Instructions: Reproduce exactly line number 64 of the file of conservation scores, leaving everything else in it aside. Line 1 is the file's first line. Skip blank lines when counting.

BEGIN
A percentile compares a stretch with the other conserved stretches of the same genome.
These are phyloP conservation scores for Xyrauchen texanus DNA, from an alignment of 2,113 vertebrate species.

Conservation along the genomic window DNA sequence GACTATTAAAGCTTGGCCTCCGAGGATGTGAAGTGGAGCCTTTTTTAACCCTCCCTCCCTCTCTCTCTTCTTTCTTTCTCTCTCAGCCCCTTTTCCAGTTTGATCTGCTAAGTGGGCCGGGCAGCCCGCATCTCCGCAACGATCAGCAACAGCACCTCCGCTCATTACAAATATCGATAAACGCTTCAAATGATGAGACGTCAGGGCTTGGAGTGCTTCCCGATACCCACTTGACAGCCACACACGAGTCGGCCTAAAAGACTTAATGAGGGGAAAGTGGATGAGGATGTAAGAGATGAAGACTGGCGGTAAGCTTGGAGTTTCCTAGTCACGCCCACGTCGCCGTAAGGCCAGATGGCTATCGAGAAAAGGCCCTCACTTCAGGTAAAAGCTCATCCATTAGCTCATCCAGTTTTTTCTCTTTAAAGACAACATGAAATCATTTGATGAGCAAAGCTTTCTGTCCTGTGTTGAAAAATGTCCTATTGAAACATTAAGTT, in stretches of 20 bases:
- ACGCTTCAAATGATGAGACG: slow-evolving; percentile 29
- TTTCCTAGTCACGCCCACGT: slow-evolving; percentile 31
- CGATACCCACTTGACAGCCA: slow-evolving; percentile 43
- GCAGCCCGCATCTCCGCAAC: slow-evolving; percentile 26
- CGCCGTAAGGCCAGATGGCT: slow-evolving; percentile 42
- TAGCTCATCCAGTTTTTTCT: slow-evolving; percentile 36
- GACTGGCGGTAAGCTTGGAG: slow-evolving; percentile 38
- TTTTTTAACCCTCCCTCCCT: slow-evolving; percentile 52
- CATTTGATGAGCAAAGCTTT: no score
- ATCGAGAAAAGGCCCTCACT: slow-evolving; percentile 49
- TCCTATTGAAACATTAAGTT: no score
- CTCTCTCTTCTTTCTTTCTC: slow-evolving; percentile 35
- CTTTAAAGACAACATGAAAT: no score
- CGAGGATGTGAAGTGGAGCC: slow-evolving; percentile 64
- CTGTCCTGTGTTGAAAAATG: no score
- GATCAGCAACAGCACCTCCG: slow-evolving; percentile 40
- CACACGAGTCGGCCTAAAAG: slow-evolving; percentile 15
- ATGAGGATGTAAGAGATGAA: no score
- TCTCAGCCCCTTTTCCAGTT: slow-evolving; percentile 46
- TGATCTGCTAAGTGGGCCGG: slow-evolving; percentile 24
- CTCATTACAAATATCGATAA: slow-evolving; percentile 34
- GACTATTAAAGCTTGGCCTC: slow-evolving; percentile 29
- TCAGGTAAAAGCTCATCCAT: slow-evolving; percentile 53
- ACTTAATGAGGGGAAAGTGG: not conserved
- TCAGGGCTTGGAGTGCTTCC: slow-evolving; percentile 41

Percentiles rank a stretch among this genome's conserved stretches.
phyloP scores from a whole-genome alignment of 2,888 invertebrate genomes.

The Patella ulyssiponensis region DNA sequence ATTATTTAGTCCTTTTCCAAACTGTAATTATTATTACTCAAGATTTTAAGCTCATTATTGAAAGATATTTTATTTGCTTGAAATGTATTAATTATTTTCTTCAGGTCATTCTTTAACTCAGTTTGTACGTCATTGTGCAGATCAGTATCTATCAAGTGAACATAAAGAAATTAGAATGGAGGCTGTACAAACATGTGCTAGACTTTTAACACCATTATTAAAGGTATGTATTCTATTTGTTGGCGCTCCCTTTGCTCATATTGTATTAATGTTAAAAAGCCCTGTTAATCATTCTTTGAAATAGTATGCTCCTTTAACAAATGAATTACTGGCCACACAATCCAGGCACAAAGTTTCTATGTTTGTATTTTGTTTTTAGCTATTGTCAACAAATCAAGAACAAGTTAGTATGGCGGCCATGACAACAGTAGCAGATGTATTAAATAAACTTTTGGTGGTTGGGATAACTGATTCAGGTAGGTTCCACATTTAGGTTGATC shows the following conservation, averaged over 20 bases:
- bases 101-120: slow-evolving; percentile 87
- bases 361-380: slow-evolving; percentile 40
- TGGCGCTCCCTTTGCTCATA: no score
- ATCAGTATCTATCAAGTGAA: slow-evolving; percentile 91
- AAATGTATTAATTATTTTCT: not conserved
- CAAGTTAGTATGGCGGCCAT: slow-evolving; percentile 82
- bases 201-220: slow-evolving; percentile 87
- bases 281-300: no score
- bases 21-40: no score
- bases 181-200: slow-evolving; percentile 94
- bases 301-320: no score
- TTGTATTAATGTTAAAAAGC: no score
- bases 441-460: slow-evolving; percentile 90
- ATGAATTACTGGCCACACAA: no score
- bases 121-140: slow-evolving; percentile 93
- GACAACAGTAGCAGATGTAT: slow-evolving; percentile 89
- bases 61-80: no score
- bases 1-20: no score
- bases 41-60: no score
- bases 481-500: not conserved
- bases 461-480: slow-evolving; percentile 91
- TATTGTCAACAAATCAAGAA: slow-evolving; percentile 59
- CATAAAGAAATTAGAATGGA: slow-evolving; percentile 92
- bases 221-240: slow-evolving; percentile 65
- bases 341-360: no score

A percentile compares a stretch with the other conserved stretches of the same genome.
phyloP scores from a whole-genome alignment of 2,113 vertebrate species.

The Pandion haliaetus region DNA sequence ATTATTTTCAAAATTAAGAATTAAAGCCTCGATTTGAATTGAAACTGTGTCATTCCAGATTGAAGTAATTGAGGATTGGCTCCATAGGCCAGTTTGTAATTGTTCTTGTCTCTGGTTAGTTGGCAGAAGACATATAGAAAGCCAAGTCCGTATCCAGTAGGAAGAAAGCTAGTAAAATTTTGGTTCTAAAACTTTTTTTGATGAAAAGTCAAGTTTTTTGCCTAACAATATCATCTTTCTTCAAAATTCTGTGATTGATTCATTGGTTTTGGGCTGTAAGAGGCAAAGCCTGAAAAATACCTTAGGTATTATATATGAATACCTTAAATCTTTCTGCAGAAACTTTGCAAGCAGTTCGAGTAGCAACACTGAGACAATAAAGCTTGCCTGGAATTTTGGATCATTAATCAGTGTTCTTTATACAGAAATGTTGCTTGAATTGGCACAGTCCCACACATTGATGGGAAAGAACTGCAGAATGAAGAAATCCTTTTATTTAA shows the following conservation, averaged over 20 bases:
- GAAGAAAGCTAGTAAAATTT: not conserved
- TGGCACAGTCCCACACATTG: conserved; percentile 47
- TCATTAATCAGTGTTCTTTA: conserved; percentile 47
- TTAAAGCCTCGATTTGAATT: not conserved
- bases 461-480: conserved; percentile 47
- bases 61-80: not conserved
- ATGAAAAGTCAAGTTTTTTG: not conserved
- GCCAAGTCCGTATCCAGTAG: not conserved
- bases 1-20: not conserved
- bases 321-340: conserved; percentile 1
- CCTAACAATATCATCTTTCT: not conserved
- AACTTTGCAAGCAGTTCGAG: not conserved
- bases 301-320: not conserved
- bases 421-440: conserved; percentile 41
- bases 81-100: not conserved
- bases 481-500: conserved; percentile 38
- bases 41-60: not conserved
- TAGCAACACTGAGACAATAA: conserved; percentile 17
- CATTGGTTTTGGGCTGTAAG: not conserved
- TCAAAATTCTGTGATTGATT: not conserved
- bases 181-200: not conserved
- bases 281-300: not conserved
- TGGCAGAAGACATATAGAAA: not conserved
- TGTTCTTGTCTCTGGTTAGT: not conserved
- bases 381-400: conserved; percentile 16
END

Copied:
- bases 461-480: conserved; percentile 47